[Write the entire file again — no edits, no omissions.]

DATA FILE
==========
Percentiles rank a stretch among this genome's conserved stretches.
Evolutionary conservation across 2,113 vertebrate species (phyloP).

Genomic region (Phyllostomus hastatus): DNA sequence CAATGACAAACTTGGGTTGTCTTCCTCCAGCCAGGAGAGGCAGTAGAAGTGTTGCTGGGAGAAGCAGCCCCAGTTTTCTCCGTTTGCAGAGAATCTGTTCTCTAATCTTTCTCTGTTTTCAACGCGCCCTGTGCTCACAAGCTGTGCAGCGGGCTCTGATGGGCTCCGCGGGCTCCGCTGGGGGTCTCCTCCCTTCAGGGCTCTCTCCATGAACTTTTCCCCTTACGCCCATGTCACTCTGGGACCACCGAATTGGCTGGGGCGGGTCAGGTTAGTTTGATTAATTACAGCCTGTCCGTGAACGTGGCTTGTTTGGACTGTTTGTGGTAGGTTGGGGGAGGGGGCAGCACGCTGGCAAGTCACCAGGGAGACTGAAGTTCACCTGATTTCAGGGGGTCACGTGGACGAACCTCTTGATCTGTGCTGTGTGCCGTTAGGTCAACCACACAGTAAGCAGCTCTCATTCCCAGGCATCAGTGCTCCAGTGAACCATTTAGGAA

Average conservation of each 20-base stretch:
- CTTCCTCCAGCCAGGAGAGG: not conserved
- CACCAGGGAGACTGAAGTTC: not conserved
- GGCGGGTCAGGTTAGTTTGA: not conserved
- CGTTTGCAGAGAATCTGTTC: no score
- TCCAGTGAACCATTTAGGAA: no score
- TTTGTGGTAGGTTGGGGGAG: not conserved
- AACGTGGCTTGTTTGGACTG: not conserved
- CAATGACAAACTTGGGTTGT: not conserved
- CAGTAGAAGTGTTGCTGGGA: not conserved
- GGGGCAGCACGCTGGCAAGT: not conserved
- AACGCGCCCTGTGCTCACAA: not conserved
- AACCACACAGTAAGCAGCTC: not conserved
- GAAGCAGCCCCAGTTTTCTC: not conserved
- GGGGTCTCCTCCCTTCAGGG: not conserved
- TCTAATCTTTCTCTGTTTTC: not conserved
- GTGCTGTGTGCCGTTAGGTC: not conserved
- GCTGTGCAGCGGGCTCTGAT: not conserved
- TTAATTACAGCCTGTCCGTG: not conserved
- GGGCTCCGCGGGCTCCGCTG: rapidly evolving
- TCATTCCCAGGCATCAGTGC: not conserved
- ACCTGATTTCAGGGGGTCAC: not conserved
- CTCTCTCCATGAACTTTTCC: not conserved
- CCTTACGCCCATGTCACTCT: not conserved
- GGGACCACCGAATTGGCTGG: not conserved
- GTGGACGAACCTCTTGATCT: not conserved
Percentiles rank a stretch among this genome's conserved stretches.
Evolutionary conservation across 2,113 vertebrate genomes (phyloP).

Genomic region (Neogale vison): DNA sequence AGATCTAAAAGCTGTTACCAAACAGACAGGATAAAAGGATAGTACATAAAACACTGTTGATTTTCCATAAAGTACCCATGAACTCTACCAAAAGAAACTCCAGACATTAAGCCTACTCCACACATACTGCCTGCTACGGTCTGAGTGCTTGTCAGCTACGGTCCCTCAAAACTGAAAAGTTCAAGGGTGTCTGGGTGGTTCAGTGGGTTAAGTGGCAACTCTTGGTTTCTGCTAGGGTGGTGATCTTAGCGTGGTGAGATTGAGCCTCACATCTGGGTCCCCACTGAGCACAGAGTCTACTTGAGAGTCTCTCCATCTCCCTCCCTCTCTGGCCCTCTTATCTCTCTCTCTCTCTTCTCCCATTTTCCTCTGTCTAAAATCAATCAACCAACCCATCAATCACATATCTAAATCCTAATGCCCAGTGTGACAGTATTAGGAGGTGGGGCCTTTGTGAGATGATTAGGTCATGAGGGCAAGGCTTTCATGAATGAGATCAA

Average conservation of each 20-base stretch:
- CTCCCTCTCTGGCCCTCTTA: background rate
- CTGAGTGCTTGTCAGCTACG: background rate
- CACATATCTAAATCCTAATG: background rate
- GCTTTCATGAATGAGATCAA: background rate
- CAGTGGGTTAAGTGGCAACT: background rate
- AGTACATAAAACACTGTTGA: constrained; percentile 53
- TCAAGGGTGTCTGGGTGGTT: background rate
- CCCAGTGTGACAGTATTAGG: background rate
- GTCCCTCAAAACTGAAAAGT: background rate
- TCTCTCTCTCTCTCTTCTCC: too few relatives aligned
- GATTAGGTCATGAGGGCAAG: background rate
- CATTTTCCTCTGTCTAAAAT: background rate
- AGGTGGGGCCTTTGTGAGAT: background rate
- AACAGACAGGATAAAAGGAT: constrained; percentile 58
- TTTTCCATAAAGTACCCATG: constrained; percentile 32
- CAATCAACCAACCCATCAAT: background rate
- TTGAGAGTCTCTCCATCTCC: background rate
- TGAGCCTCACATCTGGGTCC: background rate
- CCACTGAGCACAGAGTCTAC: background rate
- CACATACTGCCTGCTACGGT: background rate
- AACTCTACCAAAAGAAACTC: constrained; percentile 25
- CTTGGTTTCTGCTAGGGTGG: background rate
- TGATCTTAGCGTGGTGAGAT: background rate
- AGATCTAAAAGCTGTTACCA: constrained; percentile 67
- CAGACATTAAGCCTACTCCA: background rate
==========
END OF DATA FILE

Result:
Percentiles rank a stretch among this genome's conserved stretches.
Evolutionary conservation across 2,113 vertebrate species (phyloP).

Genomic region (Phyllostomus hastatus): DNA sequence CAATGACAAACTTGGGTTGTCTTCCTCCAGCCAGGAGAGGCAGTAGAAGTGTTGCTGGGAGAAGCAGCCCCAGTTTTCTCCGTTTGCAGAGAATCTGTTCTCTAATCTTTCTCTGTTTTCAACGCGCCCTGTGCTCACAAGCTGTGCAGCGGGCTCTGATGGGCTCCGCGGGCTCCGCTGGGGGTCTCCTCCCTTCAGGGCTCTCTCCATGAACTTTTCCCCTTACGCCCATGTCACTCTGGGACCACCGAATTGGCTGGGGCGGGTCAGGTTAGTTTGATTAATTACAGCCTGTCCGTGAACGTGGCTTGTTTGGACTGTTTGTGGTAGGTTGGGGGAGGGGGCAGCACGCTGGCAAGTCACCAGGGAGACTGAAGTTCACCTGATTTCAGGGGGTCACGTGGACGAACCTCTTGATCTGTGCTGTGTGCCGTTAGGTCAACCACACAGTAAGCAGCTCTCATTCCCAGGCATCAGTGCTCCAGTGAACCATTTAGGAA

Average conservation of each 20-base stretch:
- CTTCCTCCAGCCAGGAGAGG: not conserved
- CACCAGGGAGACTGAAGTTC: not conserved
- GGCGGGTCAGGTTAGTTTGA: not conserved
- CGTTTGCAGAGAATCTGTTC: no score
- TCCAGTGAACCATTTAGGAA: no score
- TTTGTGGTAGGTTGGGGGAG: not conserved
- AACGTGGCTTGTTTGGACTG: not conserved
- CAATGACAAACTTGGGTTGT: not conserved
- CAGTAGAAGTGTTGCTGGGA: not conserved
- GGGGCAGCACGCTGGCAAGT: not conserved
- AACGCGCCCTGTGCTCACAA: not conserved
- AACCACACAGTAAGCAGCTC: not conserved
- GAAGCAGCCCCAGTTTTCTC: not conserved
- GGGGTCTCCTCCCTTCAGGG: not conserved
- TCTAATCTTTCTCTGTTTTC: not conserved
- GTGCTGTGTGCCGTTAGGTC: not conserved
- GCTGTGCAGCGGGCTCTGAT: not conserved
- TTAATTACAGCCTGTCCGTG: not conserved
- GGGCTCCGCGGGCTCCGCTG: rapidly evolving
- TCATTCCCAGGCATCAGTGC: not conserved
- ACCTGATTTCAGGGGGTCAC: not conserved
- CTCTCTCCATGAACTTTTCC: not conserved
- CCTTACGCCCATGTCACTCT: not conserved
- GGGACCACCGAATTGGCTGG: not conserved
- GTGGACGAACCTCTTGATCT: not conserved
Percentiles rank a stretch among this genome's conserved stretches.
Evolutionary conservation across 2,113 vertebrate genomes (phyloP).

Genomic region (Neogale vison): DNA sequence AGATCTAAAAGCTGTTACCAAACAGACAGGATAAAAGGATAGTACATAAAACACTGTTGATTTTCCATAAAGTACCCATGAACTCTACCAAAAGAAACTCCAGACATTAAGCCTACTCCACACATACTGCCTGCTACGGTCTGAGTGCTTGTCAGCTACGGTCCCTCAAAACTGAAAAGTTCAAGGGTGTCTGGGTGGTTCAGTGGGTTAAGTGGCAACTCTTGGTTTCTGCTAGGGTGGTGATCTTAGCGTGGTGAGATTGAGCCTCACATCTGGGTCCCCACTGAGCACAGAGTCTACTTGAGAGTCTCTCCATCTCCCTCCCTCTCTGGCCCTCTTATCTCTCTCTCTCTCTTCTCCCATTTTCCTCTGTCTAAAATCAATCAACCAACCCATCAATCACATATCTAAATCCTAATGCCCAGTGTGACAGTATTAGGAGGTGGGGCCTTTGTGAGATGATTAGGTCATGAGGGCAAGGCTTTCATGAATGAGATCAA

Average conservation of each 20-base stretch:
- CTCCCTCTCTGGCCCTCTTA: background rate
- CTGAGTGCTTGTCAGCTACG: background rate
- CACATATCTAAATCCTAATG: background rate
- GCTTTCATGAATGAGATCAA: background rate
- CAGTGGGTTAAGTGGCAACT: background rate
- AGTACATAAAACACTGTTGA: constrained; percentile 53
- TCAAGGGTGTCTGGGTGGTT: background rate
- CCCAGTGTGACAGTATTAGG: background rate
- GTCCCTCAAAACTGAAAAGT: background rate
- TCTCTCTCTCTCTCTTCTCC: too few relatives aligned
- GATTAGGTCATGAGGGCAAG: background rate
- CATTTTCCTCTGTCTAAAAT: background rate
- AGGTGGGGCCTTTGTGAGAT: background rate
- AACAGACAGGATAAAAGGAT: constrained; percentile 58
- TTTTCCATAAAGTACCCATG: constrained; percentile 32
- CAATCAACCAACCCATCAAT: background rate
- TTGAGAGTCTCTCCATCTCC: background rate
- TGAGCCTCACATCTGGGTCC: background rate
- CCACTGAGCACAGAGTCTAC: background rate
- CACATACTGCCTGCTACGGT: background rate
- AACTCTACCAAAAGAAACTC: constrained; percentile 25
- CTTGGTTTCTGCTAGGGTGG: background rate
- TGATCTTAGCGTGGTGAGAT: background rate
- AGATCTAAAAGCTGTTACCA: constrained; percentile 67
- CAGACATTAAGCCTACTCCA: background rate